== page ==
Hey! So I had a crazy busy Christmas and New Year! Post to come on that - ALL things Disney. But I just wanted to raise some awareness for Shy Wolf Sanctuary in Naples FL before I got round to my big holiday post!
I was lucky enough to visit this place last week, and I was educated on a two hour tour around the facility on each wolf there (there's also some foxes, a panther, and some prarie dogs). What they do is absolutely amazing, and I really urge you to donate to them because it goes a long way, and means a lot to them. Luckily they get donations from some of the super markets - donations of MEAT! This is meat that us humans can't have, but they can freeze and give to the animals there. The sanctuary is a Non Profit Organisation, Nancy and Kent who started the foundation became an official organisation in 2001, and the place heavily relies on volunteer help and donations. They are based on just 2.5 acres of land, and recently acquired 30 acres and are awaiting permits so they can have live animals on the land, very exotic ones too!
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So while walking around the sanctuary, which is so beautiful and exotic from the moment you walk in, each den we visited we were given the backstory of the wolf, or wolf dog and how he/she ended up there. Mostly the stories were rescues - injured and bought in, or people thought it would be a good idea to buy a wolf as a pet and were unable to handle them. Now, in most states if you take a wolf, or a wolf dog (which is a wolf bred with a dog) to any shelter they have to be put down. This is just the way it is, so most end up at Shy Wolf to avoid being put to sleep! They come from all over, not just Florida. Their mission is just to let the animals live out their natural life in harmony at the sanctuary. I am not a huge fan of zoo's unless there is a purpose for the animals and by purpose I mean, education, breeding to help extinction etc. But this is not a zoo, these animals quite clearly enjoy their den's - I didn't see any of them pacing about up and down, which is usually a sign of a stressed animal in a cage at a zoo. Mostly saw them all just hanging out on (yes on top) their little houses or playing with one another. It was really nice to see that they'd paired up a lot of the wolves with a partner based on personality traits, some worked some didn't - and the ones that didn't were switched out.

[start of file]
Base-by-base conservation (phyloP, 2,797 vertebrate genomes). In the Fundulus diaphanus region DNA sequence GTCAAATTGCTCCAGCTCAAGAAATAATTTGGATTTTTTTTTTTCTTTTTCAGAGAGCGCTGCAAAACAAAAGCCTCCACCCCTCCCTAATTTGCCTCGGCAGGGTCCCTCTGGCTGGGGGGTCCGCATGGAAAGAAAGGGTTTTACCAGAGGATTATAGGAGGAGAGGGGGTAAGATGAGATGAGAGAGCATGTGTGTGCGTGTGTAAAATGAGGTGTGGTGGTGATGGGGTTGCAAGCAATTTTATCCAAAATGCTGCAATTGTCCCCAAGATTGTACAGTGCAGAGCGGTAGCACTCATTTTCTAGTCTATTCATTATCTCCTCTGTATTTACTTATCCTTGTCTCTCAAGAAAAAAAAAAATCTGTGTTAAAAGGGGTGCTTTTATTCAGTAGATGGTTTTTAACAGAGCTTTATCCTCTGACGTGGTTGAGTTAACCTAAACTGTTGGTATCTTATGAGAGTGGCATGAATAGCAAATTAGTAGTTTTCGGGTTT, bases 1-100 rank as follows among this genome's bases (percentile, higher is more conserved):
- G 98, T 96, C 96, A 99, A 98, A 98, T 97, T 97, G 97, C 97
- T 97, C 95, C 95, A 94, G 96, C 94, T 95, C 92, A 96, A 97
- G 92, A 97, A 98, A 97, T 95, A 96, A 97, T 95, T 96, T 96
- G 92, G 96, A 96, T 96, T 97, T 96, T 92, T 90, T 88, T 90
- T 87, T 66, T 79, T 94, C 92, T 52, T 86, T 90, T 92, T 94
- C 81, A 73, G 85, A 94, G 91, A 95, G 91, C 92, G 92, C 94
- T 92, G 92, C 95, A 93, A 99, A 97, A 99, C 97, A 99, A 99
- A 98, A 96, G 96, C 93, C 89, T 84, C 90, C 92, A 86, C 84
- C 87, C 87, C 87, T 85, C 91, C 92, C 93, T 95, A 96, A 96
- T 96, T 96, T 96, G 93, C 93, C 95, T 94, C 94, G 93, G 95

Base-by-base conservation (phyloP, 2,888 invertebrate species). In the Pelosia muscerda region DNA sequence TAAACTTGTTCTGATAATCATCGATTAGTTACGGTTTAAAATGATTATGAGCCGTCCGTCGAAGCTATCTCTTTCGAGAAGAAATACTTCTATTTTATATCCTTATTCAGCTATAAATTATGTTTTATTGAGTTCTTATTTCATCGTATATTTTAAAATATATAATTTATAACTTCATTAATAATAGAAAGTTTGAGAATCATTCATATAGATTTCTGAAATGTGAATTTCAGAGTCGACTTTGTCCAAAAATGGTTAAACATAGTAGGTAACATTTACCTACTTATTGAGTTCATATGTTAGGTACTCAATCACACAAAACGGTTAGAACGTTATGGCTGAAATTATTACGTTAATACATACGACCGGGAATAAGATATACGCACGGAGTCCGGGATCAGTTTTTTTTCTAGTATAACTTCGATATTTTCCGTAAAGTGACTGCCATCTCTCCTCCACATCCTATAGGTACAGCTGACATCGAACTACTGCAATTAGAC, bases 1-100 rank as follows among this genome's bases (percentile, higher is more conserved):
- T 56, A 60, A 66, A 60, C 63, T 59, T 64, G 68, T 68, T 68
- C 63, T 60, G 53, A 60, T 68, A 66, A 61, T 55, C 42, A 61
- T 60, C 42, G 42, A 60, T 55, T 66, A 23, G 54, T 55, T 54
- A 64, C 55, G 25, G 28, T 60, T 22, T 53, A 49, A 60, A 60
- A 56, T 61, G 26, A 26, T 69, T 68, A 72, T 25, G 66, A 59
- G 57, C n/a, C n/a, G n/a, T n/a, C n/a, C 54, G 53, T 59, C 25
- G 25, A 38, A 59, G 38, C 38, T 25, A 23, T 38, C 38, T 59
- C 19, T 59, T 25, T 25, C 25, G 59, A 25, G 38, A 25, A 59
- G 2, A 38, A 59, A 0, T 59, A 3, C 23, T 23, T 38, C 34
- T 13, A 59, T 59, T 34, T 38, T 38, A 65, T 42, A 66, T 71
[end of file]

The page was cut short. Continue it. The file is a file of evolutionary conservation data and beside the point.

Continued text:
I didn't know that wolf dogs were a thing, but apparently they're often bred and are very expensive, people think it would be cool to own a wolf so they try to domesticate it by breeding it with a dog, but when the wolf dog hits about 2 years old, that's when they can't control it anymore. Suddenly its wolf like instincts kick in. It's a bad breeding, you never know if the dog will get more wolf or more dog in the gene pool, and more often than not it ends up in disaster - but luckily somewhere like Shy Wolf always try to open their doors to new residents.
Fun fact! All of the wolves/wolf dogs have a giant bath tub looking thing in their den, and in there for some they put apple cider vinegar - which apparently is great for their skin and bathing them! Because most of them have had very intense backstories quite a lot of them have issues, skin issues, and one was even blind - Glaucoma.
So - after the tour - we got to play with some of their resident wolf dogs! This was SO fun, just to be up close to these majestic animals was fantastic. Their eyes, their stance, ears, everything. Of course the wolfdogs we got to play with were very domesticated - they rate the animals on levels, from 5 being the most unpredictable (like they'll bite ya in a second if you take your eye off of them...) to level 1 and 2, which means they're 'safe'.
I was just in awe at how passionate everyone is there, they know absolutely everything there is to know about these animals, all their personality traits and background and work so hard to make sure they do have a life of luxury. I really can't wait to see what the future holds for them, and hopefully they can break ground soon on the new location! I have a feeling that I'd be volunteering there in the future.
Do you think you can tell the difference between a wolf dog and a wolf? Have a look at my photos below and let me know what you think are the different character traits. I'll give you some hints, their eyes, chest and ears.